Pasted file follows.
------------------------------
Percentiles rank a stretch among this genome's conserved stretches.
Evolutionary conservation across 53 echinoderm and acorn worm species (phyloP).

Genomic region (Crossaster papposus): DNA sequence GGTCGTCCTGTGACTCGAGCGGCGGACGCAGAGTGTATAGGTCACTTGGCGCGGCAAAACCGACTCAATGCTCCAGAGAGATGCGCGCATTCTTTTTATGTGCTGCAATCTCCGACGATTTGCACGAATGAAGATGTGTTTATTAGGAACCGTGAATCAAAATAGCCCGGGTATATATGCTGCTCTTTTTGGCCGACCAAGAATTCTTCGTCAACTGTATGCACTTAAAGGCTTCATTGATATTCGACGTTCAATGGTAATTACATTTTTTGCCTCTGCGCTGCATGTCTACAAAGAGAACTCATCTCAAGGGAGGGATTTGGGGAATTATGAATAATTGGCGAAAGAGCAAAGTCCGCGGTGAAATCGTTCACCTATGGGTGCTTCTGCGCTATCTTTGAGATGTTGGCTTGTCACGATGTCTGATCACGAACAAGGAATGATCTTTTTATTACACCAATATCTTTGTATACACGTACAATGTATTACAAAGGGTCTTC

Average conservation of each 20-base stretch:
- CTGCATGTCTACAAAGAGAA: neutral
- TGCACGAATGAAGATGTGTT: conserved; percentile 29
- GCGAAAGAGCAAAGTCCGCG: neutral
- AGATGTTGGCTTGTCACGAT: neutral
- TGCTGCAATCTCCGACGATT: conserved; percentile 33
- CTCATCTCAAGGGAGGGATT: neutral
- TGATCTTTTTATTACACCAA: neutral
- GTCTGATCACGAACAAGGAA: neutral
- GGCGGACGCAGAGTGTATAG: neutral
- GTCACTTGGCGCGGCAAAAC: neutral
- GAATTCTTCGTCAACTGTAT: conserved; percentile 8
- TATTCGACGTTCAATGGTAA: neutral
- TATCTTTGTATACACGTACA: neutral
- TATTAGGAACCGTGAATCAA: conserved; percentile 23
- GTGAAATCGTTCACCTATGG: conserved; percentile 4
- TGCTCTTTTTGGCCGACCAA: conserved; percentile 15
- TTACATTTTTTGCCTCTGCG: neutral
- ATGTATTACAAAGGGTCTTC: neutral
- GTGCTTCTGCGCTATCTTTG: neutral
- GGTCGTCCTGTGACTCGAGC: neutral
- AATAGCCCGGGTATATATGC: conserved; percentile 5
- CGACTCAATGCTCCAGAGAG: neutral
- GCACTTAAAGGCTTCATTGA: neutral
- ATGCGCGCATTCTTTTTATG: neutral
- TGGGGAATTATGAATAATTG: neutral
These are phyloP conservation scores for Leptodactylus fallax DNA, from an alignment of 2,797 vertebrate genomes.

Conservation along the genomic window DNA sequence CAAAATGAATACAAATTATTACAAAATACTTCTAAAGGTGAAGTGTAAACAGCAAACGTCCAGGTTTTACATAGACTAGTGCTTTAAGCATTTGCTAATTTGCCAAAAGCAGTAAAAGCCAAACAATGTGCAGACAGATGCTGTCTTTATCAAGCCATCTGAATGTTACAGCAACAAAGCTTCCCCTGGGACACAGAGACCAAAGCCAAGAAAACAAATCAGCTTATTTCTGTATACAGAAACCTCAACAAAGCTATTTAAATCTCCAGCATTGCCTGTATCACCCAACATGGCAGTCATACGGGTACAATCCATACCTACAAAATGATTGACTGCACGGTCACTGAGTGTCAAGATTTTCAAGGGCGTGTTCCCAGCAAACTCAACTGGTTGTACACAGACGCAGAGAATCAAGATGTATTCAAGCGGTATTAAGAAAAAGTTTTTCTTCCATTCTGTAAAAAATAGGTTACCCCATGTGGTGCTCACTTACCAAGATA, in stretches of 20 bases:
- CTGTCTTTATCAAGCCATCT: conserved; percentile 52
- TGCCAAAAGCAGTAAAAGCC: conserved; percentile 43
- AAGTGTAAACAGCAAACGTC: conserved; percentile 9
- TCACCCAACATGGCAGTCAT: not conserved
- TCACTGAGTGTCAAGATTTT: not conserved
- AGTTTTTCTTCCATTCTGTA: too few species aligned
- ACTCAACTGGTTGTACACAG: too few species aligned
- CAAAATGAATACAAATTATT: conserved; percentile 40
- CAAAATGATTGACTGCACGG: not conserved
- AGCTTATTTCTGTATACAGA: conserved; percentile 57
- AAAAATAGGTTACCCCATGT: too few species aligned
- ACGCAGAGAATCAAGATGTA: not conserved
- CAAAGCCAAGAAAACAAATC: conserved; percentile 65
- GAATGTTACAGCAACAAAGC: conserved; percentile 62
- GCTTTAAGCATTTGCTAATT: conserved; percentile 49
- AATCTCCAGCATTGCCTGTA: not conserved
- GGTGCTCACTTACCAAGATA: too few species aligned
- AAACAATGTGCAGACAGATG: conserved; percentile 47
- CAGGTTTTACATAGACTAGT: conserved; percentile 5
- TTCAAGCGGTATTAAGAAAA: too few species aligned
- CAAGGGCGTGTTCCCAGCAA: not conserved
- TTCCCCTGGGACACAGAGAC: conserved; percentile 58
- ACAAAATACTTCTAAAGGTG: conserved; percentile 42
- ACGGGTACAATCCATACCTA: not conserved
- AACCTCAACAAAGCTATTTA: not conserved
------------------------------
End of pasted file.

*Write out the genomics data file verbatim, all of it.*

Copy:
Percentiles rank a stretch among this genome's conserved stretches.
Evolutionary conservation across 53 echinoderm and acorn worm species (phyloP).

Genomic region (Crossaster papposus): DNA sequence GGTCGTCCTGTGACTCGAGCGGCGGACGCAGAGTGTATAGGTCACTTGGCGCGGCAAAACCGACTCAATGCTCCAGAGAGATGCGCGCATTCTTTTTATGTGCTGCAATCTCCGACGATTTGCACGAATGAAGATGTGTTTATTAGGAACCGTGAATCAAAATAGCCCGGGTATATATGCTGCTCTTTTTGGCCGACCAAGAATTCTTCGTCAACTGTATGCACTTAAAGGCTTCATTGATATTCGACGTTCAATGGTAATTACATTTTTTGCCTCTGCGCTGCATGTCTACAAAGAGAACTCATCTCAAGGGAGGGATTTGGGGAATTATGAATAATTGGCGAAAGAGCAAAGTCCGCGGTGAAATCGTTCACCTATGGGTGCTTCTGCGCTATCTTTGAGATGTTGGCTTGTCACGATGTCTGATCACGAACAAGGAATGATCTTTTTATTACACCAATATCTTTGTATACACGTACAATGTATTACAAAGGGTCTTC

Average conservation of each 20-base stretch:
- CTGCATGTCTACAAAGAGAA: neutral
- TGCACGAATGAAGATGTGTT: conserved; percentile 29
- GCGAAAGAGCAAAGTCCGCG: neutral
- AGATGTTGGCTTGTCACGAT: neutral
- TGCTGCAATCTCCGACGATT: conserved; percentile 33
- CTCATCTCAAGGGAGGGATT: neutral
- TGATCTTTTTATTACACCAA: neutral
- GTCTGATCACGAACAAGGAA: neutral
- GGCGGACGCAGAGTGTATAG: neutral
- GTCACTTGGCGCGGCAAAAC: neutral
- GAATTCTTCGTCAACTGTAT: conserved; percentile 8
- TATTCGACGTTCAATGGTAA: neutral
- TATCTTTGTATACACGTACA: neutral
- TATTAGGAACCGTGAATCAA: conserved; percentile 23
- GTGAAATCGTTCACCTATGG: conserved; percentile 4
- TGCTCTTTTTGGCCGACCAA: conserved; percentile 15
- TTACATTTTTTGCCTCTGCG: neutral
- ATGTATTACAAAGGGTCTTC: neutral
- GTGCTTCTGCGCTATCTTTG: neutral
- GGTCGTCCTGTGACTCGAGC: neutral
- AATAGCCCGGGTATATATGC: conserved; percentile 5
- CGACTCAATGCTCCAGAGAG: neutral
- GCACTTAAAGGCTTCATTGA: neutral
- ATGCGCGCATTCTTTTTATG: neutral
- TGGGGAATTATGAATAATTG: neutral
These are phyloP conservation scores for Leptodactylus fallax DNA, from an alignment of 2,797 vertebrate genomes.

Conservation along the genomic window DNA sequence CAAAATGAATACAAATTATTACAAAATACTTCTAAAGGTGAAGTGTAAACAGCAAACGTCCAGGTTTTACATAGACTAGTGCTTTAAGCATTTGCTAATTTGCCAAAAGCAGTAAAAGCCAAACAATGTGCAGACAGATGCTGTCTTTATCAAGCCATCTGAATGTTACAGCAACAAAGCTTCCCCTGGGACACAGAGACCAAAGCCAAGAAAACAAATCAGCTTATTTCTGTATACAGAAACCTCAACAAAGCTATTTAAATCTCCAGCATTGCCTGTATCACCCAACATGGCAGTCATACGGGTACAATCCATACCTACAAAATGATTGACTGCACGGTCACTGAGTGTCAAGATTTTCAAGGGCGTGTTCCCAGCAAACTCAACTGGTTGTACACAGACGCAGAGAATCAAGATGTATTCAAGCGGTATTAAGAAAAAGTTTTTCTTCCATTCTGTAAAAAATAGGTTACCCCATGTGGTGCTCACTTACCAAGATA, in stretches of 20 bases:
- CTGTCTTTATCAAGCCATCT: conserved; percentile 52
- TGCCAAAAGCAGTAAAAGCC: conserved; percentile 43
- AAGTGTAAACAGCAAACGTC: conserved; percentile 9
- TCACCCAACATGGCAGTCAT: not conserved
- TCACTGAGTGTCAAGATTTT: not conserved
- AGTTTTTCTTCCATTCTGTA: too few species aligned
- ACTCAACTGGTTGTACACAG: too few species aligned
- CAAAATGAATACAAATTATT: conserved; percentile 40
- CAAAATGATTGACTGCACGG: not conserved
- AGCTTATTTCTGTATACAGA: conserved; percentile 57
- AAAAATAGGTTACCCCATGT: too few species aligned
- ACGCAGAGAATCAAGATGTA: not conserved
- CAAAGCCAAGAAAACAAATC: conserved; percentile 65
- GAATGTTACAGCAACAAAGC: conserved; percentile 62
- GCTTTAAGCATTTGCTAATT: conserved; percentile 49
- AATCTCCAGCATTGCCTGTA: not conserved
- GGTGCTCACTTACCAAGATA: too few species aligned
- AAACAATGTGCAGACAGATG: conserved; percentile 47
- CAGGTTTTACATAGACTAGT: conserved; percentile 5
- TTCAAGCGGTATTAAGAAAA: too few species aligned
- CAAGGGCGTGTTCCCAGCAA: not conserved
- TTCCCCTGGGACACAGAGAC: conserved; percentile 58
- ACAAAATACTTCTAAAGGTG: conserved; percentile 42
- ACGGGTACAATCCATACCTA: not conserved
- AACCTCAACAAAGCTATTTA: not conserved